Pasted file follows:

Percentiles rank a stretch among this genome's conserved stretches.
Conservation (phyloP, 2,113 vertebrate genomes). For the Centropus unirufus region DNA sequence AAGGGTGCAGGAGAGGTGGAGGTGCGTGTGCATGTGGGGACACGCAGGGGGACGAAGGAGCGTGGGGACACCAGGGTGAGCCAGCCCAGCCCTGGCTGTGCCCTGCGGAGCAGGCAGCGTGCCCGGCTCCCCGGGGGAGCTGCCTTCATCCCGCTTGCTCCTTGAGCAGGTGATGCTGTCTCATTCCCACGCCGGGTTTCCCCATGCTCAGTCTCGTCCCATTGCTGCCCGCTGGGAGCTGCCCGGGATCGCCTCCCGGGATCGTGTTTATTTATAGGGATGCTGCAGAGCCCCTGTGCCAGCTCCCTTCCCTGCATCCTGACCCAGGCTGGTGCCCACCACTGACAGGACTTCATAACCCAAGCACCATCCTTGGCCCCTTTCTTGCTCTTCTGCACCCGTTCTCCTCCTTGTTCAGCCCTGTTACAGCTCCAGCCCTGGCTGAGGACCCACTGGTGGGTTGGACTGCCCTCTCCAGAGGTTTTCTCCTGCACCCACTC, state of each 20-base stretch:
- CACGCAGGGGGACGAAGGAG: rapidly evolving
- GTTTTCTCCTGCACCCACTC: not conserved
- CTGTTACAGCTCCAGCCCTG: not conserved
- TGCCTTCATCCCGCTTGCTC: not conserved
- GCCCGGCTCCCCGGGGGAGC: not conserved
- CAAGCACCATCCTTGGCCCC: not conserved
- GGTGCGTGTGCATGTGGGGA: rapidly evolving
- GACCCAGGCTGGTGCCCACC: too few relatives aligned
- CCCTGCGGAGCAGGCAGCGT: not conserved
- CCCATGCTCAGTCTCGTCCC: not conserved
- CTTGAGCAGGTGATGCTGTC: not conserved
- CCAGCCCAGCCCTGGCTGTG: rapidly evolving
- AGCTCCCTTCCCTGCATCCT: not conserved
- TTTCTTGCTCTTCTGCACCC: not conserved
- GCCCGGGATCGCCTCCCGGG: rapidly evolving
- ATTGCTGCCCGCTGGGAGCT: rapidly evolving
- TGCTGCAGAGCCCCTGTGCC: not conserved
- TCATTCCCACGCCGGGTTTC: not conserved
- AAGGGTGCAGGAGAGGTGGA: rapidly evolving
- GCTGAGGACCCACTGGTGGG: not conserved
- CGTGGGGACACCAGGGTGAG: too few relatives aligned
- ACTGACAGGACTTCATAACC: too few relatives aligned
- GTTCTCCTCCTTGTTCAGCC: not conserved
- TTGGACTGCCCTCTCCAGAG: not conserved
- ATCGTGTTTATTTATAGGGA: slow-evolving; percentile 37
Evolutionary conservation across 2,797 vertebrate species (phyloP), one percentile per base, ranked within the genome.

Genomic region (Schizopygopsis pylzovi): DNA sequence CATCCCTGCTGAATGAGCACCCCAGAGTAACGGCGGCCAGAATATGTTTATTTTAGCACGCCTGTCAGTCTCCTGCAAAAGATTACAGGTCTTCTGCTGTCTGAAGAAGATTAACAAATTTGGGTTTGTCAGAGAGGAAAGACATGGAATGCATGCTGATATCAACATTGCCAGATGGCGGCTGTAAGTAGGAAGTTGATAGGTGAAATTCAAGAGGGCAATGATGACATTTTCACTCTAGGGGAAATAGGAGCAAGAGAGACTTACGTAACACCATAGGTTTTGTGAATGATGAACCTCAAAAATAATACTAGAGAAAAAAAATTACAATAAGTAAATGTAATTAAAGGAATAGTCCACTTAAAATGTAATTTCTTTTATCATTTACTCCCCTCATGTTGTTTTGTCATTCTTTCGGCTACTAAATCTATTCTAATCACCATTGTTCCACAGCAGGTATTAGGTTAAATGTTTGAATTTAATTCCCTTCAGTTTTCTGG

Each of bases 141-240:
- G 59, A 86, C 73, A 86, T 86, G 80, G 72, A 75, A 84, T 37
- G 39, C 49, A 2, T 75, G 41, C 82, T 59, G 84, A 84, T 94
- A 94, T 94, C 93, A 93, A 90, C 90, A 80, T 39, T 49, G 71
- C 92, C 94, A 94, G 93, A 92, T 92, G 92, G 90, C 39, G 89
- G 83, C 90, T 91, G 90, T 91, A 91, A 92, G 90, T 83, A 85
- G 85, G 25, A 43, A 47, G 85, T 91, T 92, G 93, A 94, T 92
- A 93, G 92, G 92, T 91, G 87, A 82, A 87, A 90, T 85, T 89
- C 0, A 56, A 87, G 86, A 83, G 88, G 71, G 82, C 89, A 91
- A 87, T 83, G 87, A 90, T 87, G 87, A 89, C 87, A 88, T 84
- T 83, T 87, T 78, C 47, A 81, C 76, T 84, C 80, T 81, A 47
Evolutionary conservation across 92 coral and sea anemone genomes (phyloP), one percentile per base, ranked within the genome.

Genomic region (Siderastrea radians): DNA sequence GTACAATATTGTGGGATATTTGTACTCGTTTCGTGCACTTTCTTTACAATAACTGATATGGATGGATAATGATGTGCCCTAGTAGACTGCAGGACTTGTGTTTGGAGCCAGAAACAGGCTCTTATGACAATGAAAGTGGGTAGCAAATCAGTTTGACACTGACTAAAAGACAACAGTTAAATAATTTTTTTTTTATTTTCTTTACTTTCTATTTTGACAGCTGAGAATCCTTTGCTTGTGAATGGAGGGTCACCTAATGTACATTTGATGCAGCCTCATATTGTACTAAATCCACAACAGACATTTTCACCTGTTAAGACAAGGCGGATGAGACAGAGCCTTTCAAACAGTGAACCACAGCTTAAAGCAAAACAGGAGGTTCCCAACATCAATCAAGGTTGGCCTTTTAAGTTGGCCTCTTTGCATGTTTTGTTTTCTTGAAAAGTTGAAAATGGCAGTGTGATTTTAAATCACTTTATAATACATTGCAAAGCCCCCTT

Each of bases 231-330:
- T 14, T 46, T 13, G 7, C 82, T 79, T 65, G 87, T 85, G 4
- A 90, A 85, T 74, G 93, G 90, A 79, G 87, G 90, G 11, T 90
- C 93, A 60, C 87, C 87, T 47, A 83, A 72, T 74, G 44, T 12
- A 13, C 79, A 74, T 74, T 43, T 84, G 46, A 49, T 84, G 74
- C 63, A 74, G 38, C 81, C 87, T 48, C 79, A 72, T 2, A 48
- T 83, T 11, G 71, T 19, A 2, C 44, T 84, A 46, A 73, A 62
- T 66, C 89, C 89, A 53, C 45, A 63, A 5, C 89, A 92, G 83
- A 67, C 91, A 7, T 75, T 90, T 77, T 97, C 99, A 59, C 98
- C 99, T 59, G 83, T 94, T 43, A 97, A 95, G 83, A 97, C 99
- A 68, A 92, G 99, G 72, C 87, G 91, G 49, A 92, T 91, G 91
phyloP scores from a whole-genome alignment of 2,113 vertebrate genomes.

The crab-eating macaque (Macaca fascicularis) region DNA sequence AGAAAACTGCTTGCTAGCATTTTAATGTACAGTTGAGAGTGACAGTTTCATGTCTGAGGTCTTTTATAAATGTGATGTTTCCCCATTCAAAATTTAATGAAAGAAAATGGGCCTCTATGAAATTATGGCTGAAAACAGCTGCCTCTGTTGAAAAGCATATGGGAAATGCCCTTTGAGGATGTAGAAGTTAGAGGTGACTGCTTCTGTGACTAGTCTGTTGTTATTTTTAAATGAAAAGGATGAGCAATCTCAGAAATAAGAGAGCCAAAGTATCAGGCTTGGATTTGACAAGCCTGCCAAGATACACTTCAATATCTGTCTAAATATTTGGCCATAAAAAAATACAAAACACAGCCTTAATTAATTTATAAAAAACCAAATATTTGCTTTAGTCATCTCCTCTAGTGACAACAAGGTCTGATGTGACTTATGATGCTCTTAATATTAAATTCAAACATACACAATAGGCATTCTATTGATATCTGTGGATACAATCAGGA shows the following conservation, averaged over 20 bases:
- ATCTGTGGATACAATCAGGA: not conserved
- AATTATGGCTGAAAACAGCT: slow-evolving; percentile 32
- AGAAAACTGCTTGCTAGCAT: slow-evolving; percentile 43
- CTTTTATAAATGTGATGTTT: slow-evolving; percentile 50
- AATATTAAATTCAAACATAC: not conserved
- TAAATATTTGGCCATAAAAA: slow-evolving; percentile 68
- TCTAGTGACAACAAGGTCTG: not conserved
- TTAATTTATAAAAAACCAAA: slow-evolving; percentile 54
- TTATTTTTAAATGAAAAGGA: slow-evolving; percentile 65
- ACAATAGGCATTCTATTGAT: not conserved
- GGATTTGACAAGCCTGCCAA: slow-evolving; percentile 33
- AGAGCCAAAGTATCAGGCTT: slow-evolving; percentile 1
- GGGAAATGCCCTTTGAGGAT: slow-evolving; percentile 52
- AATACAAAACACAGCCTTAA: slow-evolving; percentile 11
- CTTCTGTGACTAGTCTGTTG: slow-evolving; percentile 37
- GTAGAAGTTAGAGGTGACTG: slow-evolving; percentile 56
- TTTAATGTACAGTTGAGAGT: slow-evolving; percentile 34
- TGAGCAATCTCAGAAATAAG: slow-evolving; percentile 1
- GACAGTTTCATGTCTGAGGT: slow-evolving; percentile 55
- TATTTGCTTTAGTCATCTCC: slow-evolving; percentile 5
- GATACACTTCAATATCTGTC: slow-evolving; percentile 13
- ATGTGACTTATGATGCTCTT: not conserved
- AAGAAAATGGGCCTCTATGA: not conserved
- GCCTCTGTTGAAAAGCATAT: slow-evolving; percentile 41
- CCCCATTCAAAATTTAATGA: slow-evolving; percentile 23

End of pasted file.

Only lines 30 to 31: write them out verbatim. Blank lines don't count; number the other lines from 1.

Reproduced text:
Each of bases 141-240:
- G 59, A 86, C 73, A 86, T 86, G 80, G 72, A 75, A 84, T 37